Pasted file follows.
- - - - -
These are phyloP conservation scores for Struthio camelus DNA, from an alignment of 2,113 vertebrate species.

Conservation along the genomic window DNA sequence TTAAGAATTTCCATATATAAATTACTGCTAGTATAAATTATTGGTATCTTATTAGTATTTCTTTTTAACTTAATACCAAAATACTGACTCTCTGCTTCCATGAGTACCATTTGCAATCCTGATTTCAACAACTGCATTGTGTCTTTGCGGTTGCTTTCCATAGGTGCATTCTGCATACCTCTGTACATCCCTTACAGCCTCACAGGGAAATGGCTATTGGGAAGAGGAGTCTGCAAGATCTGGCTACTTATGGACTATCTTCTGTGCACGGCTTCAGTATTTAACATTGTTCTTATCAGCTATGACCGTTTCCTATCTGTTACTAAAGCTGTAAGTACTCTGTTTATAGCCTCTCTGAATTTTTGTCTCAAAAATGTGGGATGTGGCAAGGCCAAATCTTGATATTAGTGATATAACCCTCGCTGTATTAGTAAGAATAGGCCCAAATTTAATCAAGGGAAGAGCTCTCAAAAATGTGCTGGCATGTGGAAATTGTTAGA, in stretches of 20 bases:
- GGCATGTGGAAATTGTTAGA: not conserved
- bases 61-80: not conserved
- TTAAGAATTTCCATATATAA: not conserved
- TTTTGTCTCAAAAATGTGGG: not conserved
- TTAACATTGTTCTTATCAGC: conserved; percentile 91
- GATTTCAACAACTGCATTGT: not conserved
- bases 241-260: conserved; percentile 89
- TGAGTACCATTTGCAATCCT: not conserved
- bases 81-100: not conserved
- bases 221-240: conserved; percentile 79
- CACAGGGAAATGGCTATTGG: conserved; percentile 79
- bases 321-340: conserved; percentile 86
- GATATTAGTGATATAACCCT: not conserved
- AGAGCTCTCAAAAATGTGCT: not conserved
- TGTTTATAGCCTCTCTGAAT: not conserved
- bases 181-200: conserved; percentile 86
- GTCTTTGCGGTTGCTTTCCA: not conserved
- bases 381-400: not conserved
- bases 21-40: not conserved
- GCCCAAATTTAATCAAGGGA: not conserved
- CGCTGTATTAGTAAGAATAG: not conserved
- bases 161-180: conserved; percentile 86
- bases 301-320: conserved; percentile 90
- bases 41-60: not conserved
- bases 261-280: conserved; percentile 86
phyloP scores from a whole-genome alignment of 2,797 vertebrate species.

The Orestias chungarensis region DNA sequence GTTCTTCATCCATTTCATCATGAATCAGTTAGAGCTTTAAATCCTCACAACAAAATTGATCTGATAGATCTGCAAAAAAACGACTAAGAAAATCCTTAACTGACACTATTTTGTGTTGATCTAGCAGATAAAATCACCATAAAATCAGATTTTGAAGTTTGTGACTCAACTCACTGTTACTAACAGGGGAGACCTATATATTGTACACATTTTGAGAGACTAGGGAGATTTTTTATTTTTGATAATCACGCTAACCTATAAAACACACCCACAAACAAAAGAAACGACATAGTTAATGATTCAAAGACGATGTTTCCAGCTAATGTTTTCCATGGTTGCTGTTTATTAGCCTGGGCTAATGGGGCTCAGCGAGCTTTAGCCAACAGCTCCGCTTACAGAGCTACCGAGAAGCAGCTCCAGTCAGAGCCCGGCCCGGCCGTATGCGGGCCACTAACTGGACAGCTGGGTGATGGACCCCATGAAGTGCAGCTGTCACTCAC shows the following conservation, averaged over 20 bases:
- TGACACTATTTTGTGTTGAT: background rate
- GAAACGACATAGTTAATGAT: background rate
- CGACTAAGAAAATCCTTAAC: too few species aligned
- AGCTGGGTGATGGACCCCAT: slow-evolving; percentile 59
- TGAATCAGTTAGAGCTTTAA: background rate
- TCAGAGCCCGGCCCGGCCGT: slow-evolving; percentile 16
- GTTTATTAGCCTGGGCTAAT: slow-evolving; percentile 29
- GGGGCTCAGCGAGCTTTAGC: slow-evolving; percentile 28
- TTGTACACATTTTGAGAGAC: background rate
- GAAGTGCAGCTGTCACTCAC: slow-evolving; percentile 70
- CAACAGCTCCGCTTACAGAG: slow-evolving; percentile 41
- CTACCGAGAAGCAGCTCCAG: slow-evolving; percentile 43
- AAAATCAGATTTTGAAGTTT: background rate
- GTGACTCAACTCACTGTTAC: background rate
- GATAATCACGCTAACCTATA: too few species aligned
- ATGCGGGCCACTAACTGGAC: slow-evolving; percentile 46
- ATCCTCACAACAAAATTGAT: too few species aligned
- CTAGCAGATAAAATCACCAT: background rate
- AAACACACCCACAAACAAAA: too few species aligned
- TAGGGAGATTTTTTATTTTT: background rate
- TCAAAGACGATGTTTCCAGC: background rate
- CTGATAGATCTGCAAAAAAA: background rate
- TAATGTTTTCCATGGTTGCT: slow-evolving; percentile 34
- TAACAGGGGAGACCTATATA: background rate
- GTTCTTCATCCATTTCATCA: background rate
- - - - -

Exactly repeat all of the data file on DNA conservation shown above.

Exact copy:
These are phyloP conservation scores for Struthio camelus DNA, from an alignment of 2,113 vertebrate species.

Conservation along the genomic window DNA sequence TTAAGAATTTCCATATATAAATTACTGCTAGTATAAATTATTGGTATCTTATTAGTATTTCTTTTTAACTTAATACCAAAATACTGACTCTCTGCTTCCATGAGTACCATTTGCAATCCTGATTTCAACAACTGCATTGTGTCTTTGCGGTTGCTTTCCATAGGTGCATTCTGCATACCTCTGTACATCCCTTACAGCCTCACAGGGAAATGGCTATTGGGAAGAGGAGTCTGCAAGATCTGGCTACTTATGGACTATCTTCTGTGCACGGCTTCAGTATTTAACATTGTTCTTATCAGCTATGACCGTTTCCTATCTGTTACTAAAGCTGTAAGTACTCTGTTTATAGCCTCTCTGAATTTTTGTCTCAAAAATGTGGGATGTGGCAAGGCCAAATCTTGATATTAGTGATATAACCCTCGCTGTATTAGTAAGAATAGGCCCAAATTTAATCAAGGGAAGAGCTCTCAAAAATGTGCTGGCATGTGGAAATTGTTAGA, in stretches of 20 bases:
- GGCATGTGGAAATTGTTAGA: not conserved
- bases 61-80: not conserved
- TTAAGAATTTCCATATATAA: not conserved
- TTTTGTCTCAAAAATGTGGG: not conserved
- TTAACATTGTTCTTATCAGC: conserved; percentile 91
- GATTTCAACAACTGCATTGT: not conserved
- bases 241-260: conserved; percentile 89
- TGAGTACCATTTGCAATCCT: not conserved
- bases 81-100: not conserved
- bases 221-240: conserved; percentile 79
- CACAGGGAAATGGCTATTGG: conserved; percentile 79
- bases 321-340: conserved; percentile 86
- GATATTAGTGATATAACCCT: not conserved
- AGAGCTCTCAAAAATGTGCT: not conserved
- TGTTTATAGCCTCTCTGAAT: not conserved
- bases 181-200: conserved; percentile 86
- GTCTTTGCGGTTGCTTTCCA: not conserved
- bases 381-400: not conserved
- bases 21-40: not conserved
- GCCCAAATTTAATCAAGGGA: not conserved
- CGCTGTATTAGTAAGAATAG: not conserved
- bases 161-180: conserved; percentile 86
- bases 301-320: conserved; percentile 90
- bases 41-60: not conserved
- bases 261-280: conserved; percentile 86
phyloP scores from a whole-genome alignment of 2,797 vertebrate species.

The Orestias chungarensis region DNA sequence GTTCTTCATCCATTTCATCATGAATCAGTTAGAGCTTTAAATCCTCACAACAAAATTGATCTGATAGATCTGCAAAAAAACGACTAAGAAAATCCTTAACTGACACTATTTTGTGTTGATCTAGCAGATAAAATCACCATAAAATCAGATTTTGAAGTTTGTGACTCAACTCACTGTTACTAACAGGGGAGACCTATATATTGTACACATTTTGAGAGACTAGGGAGATTTTTTATTTTTGATAATCACGCTAACCTATAAAACACACCCACAAACAAAAGAAACGACATAGTTAATGATTCAAAGACGATGTTTCCAGCTAATGTTTTCCATGGTTGCTGTTTATTAGCCTGGGCTAATGGGGCTCAGCGAGCTTTAGCCAACAGCTCCGCTTACAGAGCTACCGAGAAGCAGCTCCAGTCAGAGCCCGGCCCGGCCGTATGCGGGCCACTAACTGGACAGCTGGGTGATGGACCCCATGAAGTGCAGCTGTCACTCAC shows the following conservation, averaged over 20 bases:
- TGACACTATTTTGTGTTGAT: background rate
- GAAACGACATAGTTAATGAT: background rate
- CGACTAAGAAAATCCTTAAC: too few species aligned
- AGCTGGGTGATGGACCCCAT: slow-evolving; percentile 59
- TGAATCAGTTAGAGCTTTAA: background rate
- TCAGAGCCCGGCCCGGCCGT: slow-evolving; percentile 16
- GTTTATTAGCCTGGGCTAAT: slow-evolving; percentile 29
- GGGGCTCAGCGAGCTTTAGC: slow-evolving; percentile 28
- TTGTACACATTTTGAGAGAC: background rate
- GAAGTGCAGCTGTCACTCAC: slow-evolving; percentile 70
- CAACAGCTCCGCTTACAGAG: slow-evolving; percentile 41
- CTACCGAGAAGCAGCTCCAG: slow-evolving; percentile 43
- AAAATCAGATTTTGAAGTTT: background rate
- GTGACTCAACTCACTGTTAC: background rate
- GATAATCACGCTAACCTATA: too few species aligned
- ATGCGGGCCACTAACTGGAC: slow-evolving; percentile 46
- ATCCTCACAACAAAATTGAT: too few species aligned
- CTAGCAGATAAAATCACCAT: background rate
- AAACACACCCACAAACAAAA: too few species aligned
- TAGGGAGATTTTTTATTTTT: background rate
- TCAAAGACGATGTTTCCAGC: background rate
- CTGATAGATCTGCAAAAAAA: background rate
- TAATGTTTTCCATGGTTGCT: slow-evolving; percentile 34
- TAACAGGGGAGACCTATATA: background rate
- GTTCTTCATCCATTTCATCA: background rate